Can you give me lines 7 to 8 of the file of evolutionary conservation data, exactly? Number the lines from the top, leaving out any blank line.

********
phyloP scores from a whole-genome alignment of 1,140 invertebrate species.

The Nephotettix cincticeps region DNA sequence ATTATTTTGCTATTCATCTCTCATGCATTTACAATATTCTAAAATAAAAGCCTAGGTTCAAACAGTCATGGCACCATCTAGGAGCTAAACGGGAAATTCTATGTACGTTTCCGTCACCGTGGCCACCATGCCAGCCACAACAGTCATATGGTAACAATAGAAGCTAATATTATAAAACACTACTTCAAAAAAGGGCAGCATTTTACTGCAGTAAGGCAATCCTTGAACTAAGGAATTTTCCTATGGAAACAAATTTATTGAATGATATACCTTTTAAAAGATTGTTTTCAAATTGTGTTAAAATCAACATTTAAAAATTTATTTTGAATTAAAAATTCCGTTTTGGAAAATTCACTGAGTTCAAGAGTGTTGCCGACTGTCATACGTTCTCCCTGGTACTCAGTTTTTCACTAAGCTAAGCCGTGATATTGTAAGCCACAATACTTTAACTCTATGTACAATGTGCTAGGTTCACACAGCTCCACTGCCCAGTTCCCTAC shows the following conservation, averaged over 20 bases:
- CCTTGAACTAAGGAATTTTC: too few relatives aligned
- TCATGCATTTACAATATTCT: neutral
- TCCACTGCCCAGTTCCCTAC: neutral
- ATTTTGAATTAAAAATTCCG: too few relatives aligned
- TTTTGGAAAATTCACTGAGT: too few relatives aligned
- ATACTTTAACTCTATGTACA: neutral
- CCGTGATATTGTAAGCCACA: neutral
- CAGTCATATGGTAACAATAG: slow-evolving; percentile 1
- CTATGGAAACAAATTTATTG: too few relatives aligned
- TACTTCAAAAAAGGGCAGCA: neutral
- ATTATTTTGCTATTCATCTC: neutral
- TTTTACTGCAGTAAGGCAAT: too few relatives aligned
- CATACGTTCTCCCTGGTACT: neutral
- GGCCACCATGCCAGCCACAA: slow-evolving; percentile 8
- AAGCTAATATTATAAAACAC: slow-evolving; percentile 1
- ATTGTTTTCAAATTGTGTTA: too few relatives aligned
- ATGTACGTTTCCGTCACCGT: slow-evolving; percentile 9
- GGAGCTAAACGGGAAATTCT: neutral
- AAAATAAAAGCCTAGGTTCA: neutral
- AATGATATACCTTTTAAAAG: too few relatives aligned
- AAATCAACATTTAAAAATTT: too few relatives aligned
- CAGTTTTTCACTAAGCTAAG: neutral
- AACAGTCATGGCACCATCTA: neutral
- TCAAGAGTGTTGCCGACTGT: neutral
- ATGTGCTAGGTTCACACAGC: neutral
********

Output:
- TTTTGGAAAATTCACTGAGT: too few relatives aligned
- ATACTTTAACTCTATGTACA: neutral